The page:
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James’s lawyer Ivan Cheong, partner at Eversheds Harry Elias, said the case was important because it showed how the Court would take in public policy considerations.

“In the current case, notwithstanding that the court found that there is a public policy in favour of parenthood within the marriage and a policy against the formation of same sex units, the court found that the welfare of the child would be significantly promoted if an adoption order was made,” Cheong said. “At the end of the day, it is about what is in the child’s best interests.”

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The case has also provided clarity on surrogacy issues in Singapore, he said. The court found there was no public policy against planned or deliberate parenthood by singles through the use of assisted reproductive technology or surrogacy.

Koh Tien Hua, partner at Eversheds Harry Elias, who was also James’s lawyer, said this was the first time surrogacy and gay adoption was canvassed in court. The outcome showed that “family is important no matter the orientation of the parent and family is the cradle of society”.

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In his judgment, Chief Justice Menon outlined how the considerations related to fundamental values in Singapore society.

“The law is asked to provide the answer to a dilemma that challenges the mores of a largely conservative society,” he wrote, saying the court’s approach was to apply the law and not determine social policy in Singapore.

The Attorney-General’s Chambers, representing the guardian-in-adoption, argued that allowing the adoption would contravene three public policies: for parenthood within marriage, and against planned parenthood by singles through assisted reproductive technology, and same sex family units.

The court, however, did not think there was a clear public policy against surrogacy and said the government’s position was still evolving.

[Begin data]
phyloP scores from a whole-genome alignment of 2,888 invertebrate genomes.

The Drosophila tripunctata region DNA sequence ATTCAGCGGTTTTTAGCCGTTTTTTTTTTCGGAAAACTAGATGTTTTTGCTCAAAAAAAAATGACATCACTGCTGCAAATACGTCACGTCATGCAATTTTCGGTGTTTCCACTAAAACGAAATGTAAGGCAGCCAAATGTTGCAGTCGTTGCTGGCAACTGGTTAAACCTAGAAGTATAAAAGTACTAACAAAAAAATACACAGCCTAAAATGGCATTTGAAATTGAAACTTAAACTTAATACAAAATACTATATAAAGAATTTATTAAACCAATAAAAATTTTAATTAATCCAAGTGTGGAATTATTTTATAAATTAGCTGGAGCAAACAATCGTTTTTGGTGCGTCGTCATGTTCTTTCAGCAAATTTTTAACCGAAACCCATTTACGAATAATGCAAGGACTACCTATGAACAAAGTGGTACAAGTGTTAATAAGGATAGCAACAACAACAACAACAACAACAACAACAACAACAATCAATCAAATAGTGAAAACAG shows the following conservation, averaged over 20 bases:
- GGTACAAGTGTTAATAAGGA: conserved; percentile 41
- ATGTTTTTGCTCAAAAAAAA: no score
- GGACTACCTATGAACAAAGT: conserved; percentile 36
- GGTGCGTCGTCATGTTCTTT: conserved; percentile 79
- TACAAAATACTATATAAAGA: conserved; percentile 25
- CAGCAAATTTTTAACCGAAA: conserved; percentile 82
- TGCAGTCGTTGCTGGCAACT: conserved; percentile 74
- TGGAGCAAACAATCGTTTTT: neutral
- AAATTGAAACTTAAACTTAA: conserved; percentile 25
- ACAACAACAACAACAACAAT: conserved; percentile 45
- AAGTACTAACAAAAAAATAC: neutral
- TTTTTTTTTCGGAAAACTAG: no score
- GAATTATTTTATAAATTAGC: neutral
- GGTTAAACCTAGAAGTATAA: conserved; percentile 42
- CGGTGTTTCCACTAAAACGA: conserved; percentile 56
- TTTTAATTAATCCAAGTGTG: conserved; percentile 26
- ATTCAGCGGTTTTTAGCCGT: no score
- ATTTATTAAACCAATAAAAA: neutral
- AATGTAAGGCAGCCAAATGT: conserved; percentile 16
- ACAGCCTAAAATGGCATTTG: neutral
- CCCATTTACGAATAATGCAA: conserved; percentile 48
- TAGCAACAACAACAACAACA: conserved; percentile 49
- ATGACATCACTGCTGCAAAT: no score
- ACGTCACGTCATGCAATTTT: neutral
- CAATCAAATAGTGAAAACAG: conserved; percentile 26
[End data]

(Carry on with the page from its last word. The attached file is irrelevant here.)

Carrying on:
The Singapore courts have in the decision taken a further step away from the perception of the traditional family as the accepted model
Sim Bock Eng, lawyer

The court agreed there is strong evidence for public policy in favour of parenthood within marriage, but thought an adoption order in this case does not contradict public policy. Menon reasoned that the law allows single parent adoption without stating they must be married or have a partner of the opposite sex.

“A public policy in favour of parenthood within marriage is not the same thing as a public policy against other forms of parenthood,” he wrote.

The Chief Justice agreed there is a public policy against the formation of same-sex family units, saying the government tries to strike a balance by recognising homosexuals as part of society and to accept them, but not to advance their causes.

Law professor Leong Wai Kum said she agreed with the decision because “it seems clearly wrong not to allow a father to adopt his own biological child”.

Family lawyer Sim Bock Eng thought this decision, although governed by what is in the best interests and welfare of the child, endorses surrogacy and homosexual parenting.

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“The outcome is that the absence of a traditional family unit is not seen as being to the detriment of the welfare of the child. Whilst single parent adoption was not unusual in the past, the Singapore courts have in the decision taken a further step away from the perception of the traditional family as the accepted model,” she said.

But lawyer Eugene Thuraisingam, cautioned against reading too much into the decision. “It merely reiterates the point that the court will always prioritise and give effect to what is in the child’s interests. I do not see it as any ruling on policy by the courts.”